Aspiring authors are often told to forgo dream sequences. It’s stressed that a single night terror might derail your story, annoy the hell out of readers, and result in your novel being condemned to the fiery pit of bad tropes. Meanwhile, the opening scene of Rebecca by Daphne du Maurier illustrates how a superbly crafted dream sequence can enrich a novel’s voice, magically deepening its tone.
If art imitates life, then just as our characters work, bathe, eat, and sleep, they also dream. Dream sequences earned their bad reputation because writers attempted to replicate the opaqueness of nightmares, filling entire pages with distorted images.
All it takes is a few sentences or a paragraph to add that dream-dimension to a crime novel. The less is more approach is the rule of thumb, but if you’ve seeded your work with conflict, pressures, threats, or turmoil, then you can add a bit more to that sequence, both in weight and imagery.
Unfortunately, dreams have been judged guilty of misconduct and are at risk of being banished from fiction. As a debut novelist, I am here to defend the trope, and I will discuss five reasons dreams deserve a chance to prove their worth.
1) Dreams can encapsulate personal history, trauma, and baggage. A dream is one way to dodge an info dump. One vivid nightmare can show (instead of tell) readers how shattering an ordeal has been for your POV character. In Simone St. James’ The Book of Cold Cases, Shea Collins is haunted by an abduction attempt that she narrowly escaped as a child. In two perfect sentences, St. James shows us how Shea struggles with a reoccurring nightmare, replaying a question the predator asked her. Shea awakes “thrashing and sweating.” The brevity of it has an echo effect that is heard long after the page is turned.
2) Dreams can reveal suppressed fears or desires. Our characters don’t always reveal what they feel or think—even to themselves. Emotions are complex. We deny our own misgivings, our feeling of envy, panic, and rage. Perhaps, while awake, your character believes the lie they are telling themselves – I am safe. We are happy. Then, the dream outs the truth. Again, a light-handed approach will go farther than pedal-to-the-metal melodrama.
In Kelley Armstrong’s Rockton Series, a detective relocates to a secret town that provides second chances to those who need to disappear. Years ago, Casey was brutally attacked, and her scars are deep. She is a courageous officer who made one bad decision and—in her own way—seeks redemption. She does not like to dwell on what happened or to share those details, but she suffers from nightmares. The inclusion of these nightmares allows readers to better understand her psyche and encourages the reader-character bond.
3) Dreams can enrich flashbacks or add surrealism to foreshadowing. Flashbacks grow more intense if filtered through a dream, and foreshadowing develops layers if entwined with symbolism. A dream can be a time machine—set it to the date you want, and take the reader on a short trip that might curdle their blood or leave them teary.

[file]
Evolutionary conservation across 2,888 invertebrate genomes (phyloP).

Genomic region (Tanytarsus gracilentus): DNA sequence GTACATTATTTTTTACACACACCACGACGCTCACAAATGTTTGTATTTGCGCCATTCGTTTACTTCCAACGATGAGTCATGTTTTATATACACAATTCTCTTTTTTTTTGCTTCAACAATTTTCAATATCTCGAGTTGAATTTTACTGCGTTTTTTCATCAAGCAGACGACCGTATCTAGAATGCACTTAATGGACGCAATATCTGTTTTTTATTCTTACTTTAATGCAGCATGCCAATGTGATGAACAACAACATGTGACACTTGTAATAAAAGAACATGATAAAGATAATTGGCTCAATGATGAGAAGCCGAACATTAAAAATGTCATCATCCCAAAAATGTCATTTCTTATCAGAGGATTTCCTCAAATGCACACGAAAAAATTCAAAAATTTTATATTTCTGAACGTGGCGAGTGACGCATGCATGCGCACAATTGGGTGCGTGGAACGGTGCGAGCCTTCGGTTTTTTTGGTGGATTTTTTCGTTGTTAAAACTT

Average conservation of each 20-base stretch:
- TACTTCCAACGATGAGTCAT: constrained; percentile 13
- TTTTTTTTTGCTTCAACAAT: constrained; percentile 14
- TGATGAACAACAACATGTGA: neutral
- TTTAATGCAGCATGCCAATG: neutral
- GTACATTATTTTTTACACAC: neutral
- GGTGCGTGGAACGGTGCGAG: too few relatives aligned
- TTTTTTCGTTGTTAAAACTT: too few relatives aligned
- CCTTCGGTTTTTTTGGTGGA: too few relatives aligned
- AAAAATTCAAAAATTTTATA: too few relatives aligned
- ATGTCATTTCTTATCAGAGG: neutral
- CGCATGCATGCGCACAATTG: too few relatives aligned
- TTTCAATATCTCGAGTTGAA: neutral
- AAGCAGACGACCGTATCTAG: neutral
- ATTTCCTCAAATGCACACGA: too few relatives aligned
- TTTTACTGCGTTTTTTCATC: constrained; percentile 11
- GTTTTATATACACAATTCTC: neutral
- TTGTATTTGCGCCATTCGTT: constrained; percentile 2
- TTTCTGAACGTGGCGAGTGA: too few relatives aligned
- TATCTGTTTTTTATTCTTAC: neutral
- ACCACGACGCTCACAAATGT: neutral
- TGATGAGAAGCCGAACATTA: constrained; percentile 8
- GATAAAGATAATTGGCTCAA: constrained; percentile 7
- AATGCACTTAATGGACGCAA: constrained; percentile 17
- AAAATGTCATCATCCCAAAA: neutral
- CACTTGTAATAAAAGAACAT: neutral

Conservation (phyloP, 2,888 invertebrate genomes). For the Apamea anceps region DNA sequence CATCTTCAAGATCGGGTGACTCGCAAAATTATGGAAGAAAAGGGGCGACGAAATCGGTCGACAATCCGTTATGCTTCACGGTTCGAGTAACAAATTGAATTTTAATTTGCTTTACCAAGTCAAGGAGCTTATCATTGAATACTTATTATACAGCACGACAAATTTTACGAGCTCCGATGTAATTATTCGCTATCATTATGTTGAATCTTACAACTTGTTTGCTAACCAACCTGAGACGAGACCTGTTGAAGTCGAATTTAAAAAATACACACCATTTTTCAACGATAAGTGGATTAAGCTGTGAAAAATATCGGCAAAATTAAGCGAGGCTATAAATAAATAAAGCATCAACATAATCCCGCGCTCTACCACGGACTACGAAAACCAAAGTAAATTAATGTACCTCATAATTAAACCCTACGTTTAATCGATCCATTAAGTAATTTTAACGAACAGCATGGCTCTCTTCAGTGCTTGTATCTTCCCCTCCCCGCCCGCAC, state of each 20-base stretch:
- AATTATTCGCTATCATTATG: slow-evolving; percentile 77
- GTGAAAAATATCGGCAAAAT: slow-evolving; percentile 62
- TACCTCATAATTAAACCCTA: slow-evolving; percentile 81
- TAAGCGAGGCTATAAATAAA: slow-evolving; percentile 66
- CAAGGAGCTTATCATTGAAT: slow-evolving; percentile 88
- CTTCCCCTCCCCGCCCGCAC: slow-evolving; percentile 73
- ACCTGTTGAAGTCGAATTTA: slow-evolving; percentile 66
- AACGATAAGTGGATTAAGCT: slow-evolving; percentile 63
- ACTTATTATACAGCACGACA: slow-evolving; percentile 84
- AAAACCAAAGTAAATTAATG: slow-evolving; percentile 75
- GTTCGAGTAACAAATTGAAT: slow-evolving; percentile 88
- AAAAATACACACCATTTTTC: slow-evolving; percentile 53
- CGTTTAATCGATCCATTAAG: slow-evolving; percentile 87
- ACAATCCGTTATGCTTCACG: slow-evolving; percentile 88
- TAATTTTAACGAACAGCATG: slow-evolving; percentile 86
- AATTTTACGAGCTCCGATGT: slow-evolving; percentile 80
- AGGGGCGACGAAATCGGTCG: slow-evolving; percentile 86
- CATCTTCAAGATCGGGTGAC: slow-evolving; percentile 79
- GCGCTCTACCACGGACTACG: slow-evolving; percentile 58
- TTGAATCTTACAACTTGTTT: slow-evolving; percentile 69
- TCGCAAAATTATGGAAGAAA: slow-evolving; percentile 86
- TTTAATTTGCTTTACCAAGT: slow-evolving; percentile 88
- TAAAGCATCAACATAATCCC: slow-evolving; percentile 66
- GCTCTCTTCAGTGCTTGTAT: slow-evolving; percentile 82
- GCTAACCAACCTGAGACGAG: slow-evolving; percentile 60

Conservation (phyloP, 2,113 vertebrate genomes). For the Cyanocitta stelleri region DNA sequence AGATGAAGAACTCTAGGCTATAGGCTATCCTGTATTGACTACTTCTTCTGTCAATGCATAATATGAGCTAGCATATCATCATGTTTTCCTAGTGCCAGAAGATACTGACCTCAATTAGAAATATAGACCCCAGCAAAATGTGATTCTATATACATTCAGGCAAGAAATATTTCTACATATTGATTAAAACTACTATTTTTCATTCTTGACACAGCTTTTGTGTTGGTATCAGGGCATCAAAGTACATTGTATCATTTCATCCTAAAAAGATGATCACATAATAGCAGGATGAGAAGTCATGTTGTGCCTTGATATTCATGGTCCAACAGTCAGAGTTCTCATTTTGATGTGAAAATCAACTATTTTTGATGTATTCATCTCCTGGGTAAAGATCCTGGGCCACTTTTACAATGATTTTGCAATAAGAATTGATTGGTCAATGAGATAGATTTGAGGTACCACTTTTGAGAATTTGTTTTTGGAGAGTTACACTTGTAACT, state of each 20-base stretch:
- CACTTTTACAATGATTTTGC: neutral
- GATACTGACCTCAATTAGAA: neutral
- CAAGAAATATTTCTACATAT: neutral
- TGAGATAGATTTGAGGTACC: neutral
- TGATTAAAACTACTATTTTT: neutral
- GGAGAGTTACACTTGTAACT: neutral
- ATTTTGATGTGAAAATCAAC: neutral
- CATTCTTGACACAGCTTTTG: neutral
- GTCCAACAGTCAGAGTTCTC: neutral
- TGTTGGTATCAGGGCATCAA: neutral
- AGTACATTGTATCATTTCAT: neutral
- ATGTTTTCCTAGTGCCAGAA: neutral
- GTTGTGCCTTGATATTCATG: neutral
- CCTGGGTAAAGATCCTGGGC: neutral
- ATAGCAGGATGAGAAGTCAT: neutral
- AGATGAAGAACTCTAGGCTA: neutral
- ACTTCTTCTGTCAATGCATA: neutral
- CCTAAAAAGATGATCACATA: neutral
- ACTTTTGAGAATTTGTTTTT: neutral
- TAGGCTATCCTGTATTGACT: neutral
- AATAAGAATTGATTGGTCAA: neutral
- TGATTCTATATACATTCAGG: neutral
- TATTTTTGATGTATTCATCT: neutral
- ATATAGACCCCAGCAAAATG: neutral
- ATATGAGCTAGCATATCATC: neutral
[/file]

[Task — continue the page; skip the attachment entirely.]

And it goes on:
In my debut mystery, A Cruel Light, I’ve included dream sequences. My main character, Annora Garde, experienced a devastating loss as a girl. I’ve merged the past and present into a nightmare which highlights why she is so driven to save what—and who—she can.
4) Dreams can become a way to converse with the dead or revisit lost relationships.
Dreams are born of memories. Regardless of whether your book contains elements of the paranormal or not, your character can be haunted by a last conversation or words left unsaid. In a dream, severed ties can be temporarily mended or hidden hurts can be addressed. Reality can be bent however you wish, and pain can be magnified into anguish.
In Jessica Hamilton’s What You Never Knew, a grieving woman—June—thinks she is only dreaming when her dead sister’s voice awakes her. This scene is made all the more poignant for readers as we know it is not a dream; her sister is desperately trying to help and comfort her. Hamilton uses the dream to creatively build on the themes of opportunities lost, things left unspoken, love’s complexities, and the barriers we inherently erect.
5) Dreams can instill mood and tone. To bring this full circle, I will return to Manderley, to a dream of the remnants of a manor. The intro to du Maurier’s Rebecca has become rooted in our consciousness: the greenery hiding the drive, the closed gates, the shushed sea, each a symbol of secrecy. And—clever author—though the second Mrs. De Winter will not share this dream with her husband, Maxim, she entrusts it only to readers. First, we are her confidants, then we become accessories after the fact.
Closing statement: I enjoy both reading and writing dream sequences. They can do more than offer insights or reenergize a page; they can disturb and provoke the reader, making characters all the more human, fallible, and sympathetic. When written with purpose and kept in a comprehensive state of what I’d call ‘untameable yet controlled,’ dreams—both good and bad—absolutely belong within crime fiction. After all, what is a dream if not mysterious?